November 11, 2008

History of new car costs and average inflation

CPI data

The Bureau of Labor Statistics tracks the Consumer Price Index. One of the prices they track is new vehicle costs. THey have data on prices for new cars dating back to 1935. The following is a graph of the price index from 1935 to 2007:

You might notice the gap in data points during the mid 1940's. This was the period during WWII when US production of personal automobiles was halted in order to use manufacturing capacity for the war effort.

From 1935 to 2007 vehicle prices rose 2.7% average annually. For the last 20 years during 1987 to 2007 prices have only risen an average of 0.9% per year.

Looking at individual decades the annual rates were:

1940's 6.8%
1950's 2.3%
1960's 0.3%
1970's 5.2%
1980's 3.2%
1990's 1.4%
2000's -0.4%

Yes prices are actually going down this decade. That is a reflection of people buying smaller and more affordable vehicles.

Prices versus wages

The company Comerica tracks auto affordability. One way they look at it is to put new car prices in relation to wages. The chart below, from this report from Comerica, shows the number of weeks worth of median wages that an average consumer would have to work to afford a new vehicle:

Spot check on prices in 1949 versus 2008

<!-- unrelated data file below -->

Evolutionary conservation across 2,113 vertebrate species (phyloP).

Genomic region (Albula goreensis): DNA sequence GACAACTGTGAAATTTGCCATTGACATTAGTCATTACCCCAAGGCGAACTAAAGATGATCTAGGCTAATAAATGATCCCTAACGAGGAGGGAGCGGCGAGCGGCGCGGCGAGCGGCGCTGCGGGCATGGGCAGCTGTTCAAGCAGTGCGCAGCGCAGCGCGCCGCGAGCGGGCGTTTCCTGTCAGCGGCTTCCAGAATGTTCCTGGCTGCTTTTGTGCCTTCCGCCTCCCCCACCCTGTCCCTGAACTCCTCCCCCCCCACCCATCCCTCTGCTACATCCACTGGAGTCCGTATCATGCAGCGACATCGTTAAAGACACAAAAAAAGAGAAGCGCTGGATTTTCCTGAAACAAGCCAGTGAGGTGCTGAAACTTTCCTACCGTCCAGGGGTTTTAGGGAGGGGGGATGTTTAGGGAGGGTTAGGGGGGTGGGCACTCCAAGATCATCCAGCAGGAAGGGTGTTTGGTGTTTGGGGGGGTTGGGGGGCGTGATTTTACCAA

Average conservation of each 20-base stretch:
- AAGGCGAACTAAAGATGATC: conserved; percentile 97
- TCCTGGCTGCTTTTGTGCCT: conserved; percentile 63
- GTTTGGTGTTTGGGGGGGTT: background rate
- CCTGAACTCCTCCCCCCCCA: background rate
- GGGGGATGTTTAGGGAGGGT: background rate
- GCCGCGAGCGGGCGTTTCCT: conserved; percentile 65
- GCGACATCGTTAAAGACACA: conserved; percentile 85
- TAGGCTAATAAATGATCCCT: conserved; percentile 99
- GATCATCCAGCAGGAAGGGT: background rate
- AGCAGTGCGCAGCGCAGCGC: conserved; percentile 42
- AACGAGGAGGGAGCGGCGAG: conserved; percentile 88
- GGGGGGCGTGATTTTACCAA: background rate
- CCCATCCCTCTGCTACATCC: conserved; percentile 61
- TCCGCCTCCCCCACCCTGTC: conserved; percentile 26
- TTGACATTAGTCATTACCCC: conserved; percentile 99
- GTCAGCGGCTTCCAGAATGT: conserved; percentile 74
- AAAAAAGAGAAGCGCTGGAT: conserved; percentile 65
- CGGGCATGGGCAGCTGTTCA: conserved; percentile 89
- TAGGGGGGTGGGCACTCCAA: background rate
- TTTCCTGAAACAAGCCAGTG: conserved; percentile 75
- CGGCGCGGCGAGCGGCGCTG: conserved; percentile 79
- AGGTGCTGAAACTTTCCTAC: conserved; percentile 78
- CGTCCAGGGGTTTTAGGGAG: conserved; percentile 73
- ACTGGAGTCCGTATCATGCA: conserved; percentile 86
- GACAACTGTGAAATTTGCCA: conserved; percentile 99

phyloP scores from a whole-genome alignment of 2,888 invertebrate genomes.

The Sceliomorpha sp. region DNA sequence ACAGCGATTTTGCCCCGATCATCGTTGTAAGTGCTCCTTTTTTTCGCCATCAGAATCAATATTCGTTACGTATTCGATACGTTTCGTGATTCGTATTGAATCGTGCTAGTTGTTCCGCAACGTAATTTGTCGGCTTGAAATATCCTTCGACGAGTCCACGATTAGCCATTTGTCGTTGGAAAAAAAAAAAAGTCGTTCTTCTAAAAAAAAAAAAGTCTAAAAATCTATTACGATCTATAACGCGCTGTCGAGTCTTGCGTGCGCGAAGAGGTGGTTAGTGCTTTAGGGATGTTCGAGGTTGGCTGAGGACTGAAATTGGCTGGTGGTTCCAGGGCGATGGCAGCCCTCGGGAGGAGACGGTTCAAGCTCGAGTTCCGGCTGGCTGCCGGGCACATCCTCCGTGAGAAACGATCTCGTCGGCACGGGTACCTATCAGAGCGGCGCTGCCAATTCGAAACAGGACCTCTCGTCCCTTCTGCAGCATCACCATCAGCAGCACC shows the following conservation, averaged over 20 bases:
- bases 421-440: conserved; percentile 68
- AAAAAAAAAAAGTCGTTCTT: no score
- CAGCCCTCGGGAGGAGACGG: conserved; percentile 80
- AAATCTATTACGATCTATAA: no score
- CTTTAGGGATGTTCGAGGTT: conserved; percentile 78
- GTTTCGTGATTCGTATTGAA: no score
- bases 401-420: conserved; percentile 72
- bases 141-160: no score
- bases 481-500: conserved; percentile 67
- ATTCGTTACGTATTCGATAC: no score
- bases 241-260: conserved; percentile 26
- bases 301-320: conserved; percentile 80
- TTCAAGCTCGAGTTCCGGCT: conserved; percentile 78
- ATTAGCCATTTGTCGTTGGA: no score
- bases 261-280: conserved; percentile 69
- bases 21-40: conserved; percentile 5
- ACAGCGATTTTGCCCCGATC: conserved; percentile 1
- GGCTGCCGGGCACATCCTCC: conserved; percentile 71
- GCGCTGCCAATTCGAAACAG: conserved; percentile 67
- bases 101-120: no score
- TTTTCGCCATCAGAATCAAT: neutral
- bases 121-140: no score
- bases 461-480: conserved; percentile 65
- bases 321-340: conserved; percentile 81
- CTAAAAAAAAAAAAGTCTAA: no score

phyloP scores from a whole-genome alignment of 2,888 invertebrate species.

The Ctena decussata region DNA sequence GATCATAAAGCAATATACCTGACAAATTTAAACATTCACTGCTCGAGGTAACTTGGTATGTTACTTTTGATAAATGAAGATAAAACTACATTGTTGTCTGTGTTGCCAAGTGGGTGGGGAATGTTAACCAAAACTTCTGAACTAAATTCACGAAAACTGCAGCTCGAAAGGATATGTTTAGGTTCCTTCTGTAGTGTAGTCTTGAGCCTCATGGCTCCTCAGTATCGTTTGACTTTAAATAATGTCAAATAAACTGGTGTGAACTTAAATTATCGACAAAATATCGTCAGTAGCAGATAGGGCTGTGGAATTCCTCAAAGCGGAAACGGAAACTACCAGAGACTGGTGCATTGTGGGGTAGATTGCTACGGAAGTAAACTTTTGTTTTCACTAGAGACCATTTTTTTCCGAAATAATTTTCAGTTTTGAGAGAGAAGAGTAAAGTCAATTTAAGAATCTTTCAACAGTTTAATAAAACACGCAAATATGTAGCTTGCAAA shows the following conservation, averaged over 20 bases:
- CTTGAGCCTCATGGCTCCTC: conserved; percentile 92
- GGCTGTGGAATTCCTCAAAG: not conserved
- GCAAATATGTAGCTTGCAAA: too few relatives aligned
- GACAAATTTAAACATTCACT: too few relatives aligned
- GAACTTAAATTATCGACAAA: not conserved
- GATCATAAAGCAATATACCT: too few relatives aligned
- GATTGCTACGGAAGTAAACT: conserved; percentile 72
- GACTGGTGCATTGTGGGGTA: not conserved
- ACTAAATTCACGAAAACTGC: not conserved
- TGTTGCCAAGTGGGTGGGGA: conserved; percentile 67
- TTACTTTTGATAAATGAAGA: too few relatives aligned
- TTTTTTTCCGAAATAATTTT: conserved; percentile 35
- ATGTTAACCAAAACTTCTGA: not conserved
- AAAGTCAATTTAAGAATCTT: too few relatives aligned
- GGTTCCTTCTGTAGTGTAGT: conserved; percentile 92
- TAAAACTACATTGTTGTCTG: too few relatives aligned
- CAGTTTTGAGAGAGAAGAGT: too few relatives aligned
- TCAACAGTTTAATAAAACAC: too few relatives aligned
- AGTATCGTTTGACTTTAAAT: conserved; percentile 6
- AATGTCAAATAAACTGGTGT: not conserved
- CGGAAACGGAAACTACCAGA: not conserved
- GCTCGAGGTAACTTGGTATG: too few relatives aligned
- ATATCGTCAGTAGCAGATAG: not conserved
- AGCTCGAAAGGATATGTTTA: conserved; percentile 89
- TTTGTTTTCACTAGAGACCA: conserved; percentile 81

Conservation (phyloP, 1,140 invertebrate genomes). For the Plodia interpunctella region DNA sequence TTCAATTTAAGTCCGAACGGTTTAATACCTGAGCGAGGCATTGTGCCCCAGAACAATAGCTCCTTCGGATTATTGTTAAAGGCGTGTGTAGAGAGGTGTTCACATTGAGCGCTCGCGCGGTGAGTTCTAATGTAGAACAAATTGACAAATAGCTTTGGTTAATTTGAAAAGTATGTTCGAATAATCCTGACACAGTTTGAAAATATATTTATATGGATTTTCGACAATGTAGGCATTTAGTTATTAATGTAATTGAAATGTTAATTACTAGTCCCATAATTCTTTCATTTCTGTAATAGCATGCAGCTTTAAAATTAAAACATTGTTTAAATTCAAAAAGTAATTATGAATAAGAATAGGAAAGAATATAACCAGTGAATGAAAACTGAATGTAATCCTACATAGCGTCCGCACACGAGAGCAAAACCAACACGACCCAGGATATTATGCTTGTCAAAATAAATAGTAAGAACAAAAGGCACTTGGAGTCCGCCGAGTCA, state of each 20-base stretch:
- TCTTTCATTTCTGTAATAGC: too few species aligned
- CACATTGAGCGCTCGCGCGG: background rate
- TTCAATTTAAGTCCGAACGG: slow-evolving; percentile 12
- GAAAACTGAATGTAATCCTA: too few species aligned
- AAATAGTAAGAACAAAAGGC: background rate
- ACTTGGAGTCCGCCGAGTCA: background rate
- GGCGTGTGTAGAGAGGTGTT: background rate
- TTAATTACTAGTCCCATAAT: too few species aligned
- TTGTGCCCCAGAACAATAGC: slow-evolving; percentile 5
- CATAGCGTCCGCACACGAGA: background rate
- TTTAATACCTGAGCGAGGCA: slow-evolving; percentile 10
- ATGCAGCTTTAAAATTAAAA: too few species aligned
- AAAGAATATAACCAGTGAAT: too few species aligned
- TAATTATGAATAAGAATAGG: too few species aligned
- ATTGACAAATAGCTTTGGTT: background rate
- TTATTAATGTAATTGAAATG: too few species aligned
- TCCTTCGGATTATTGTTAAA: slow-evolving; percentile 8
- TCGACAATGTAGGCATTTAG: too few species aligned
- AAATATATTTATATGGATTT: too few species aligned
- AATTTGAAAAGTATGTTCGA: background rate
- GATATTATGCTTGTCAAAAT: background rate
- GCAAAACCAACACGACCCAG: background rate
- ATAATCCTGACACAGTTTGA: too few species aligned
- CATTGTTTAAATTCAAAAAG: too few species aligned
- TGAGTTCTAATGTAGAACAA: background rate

If you look at actual car prices from 1949 as listed in The Peoples HIstory, you get real world values. They list 14 prices for 1949 ranging from $1,472 to $3,497. The average of the prices given is $2,680. In 2008 prices range from $10,235 at the low end for a Chevy Aveo to a very high figure for exotic luxury imports. The average price for a new car in 2008 is $27,704 according to Comerica.

If we compare the low prices of $1,472 in 1949 to the low price of $10,235 in 2008 that would be an average annual increase of 3.3% If we compare the mean prices of $2,680 in '49 and $27,704 in '08 that gives an increase of 4.0%

This method and the resulting numbers should be taken with a grain of salt. The prices for 1949 given in the Peoples History are only a handful of data points so this is not that reliable of an estimate and the margin of error for that is higher.

What do you get for your money?

Another important aspect of new car prices to consider is how much vehicle you get for the price. Its reasonable to say that today's car is twice as good as a vehicle from the 1940's. Cars last longer, have more power, get better fuel economy and are safer.

One example is a 1949 Lincoln Cosmopolitan convertible. The car cost $3,948 in 1949. It had a V8 engine that got 152 HP and 8 miles per gallon. There were no airbags, no seatbelts and few modern features.

Today in 2008 you can get a Mazda Miata for $20,635. The Miata has 166 HP and gets 22 MPG city/ 27 highway. It has front side airbags, anti-lock brakes, an AM/FM CD player and remote entry as standard features.

The Miata will likely last twice as long as the Cosmopolitan. In the 1950's to 1970's a car would not be expected to last over 100,000 miles. But todays cars should last for 150,000 to 200,000. The new cars are MUCH safer. If you look at fatality rates per miles driven, from 1966 to 1996 the fatality rate per 1 million miles driven dropped from 5.5 to 1.7.

By every objective measure the Miata clearly performs better. It lasts twice as long, it is much safer and it has better fuel efficiency.

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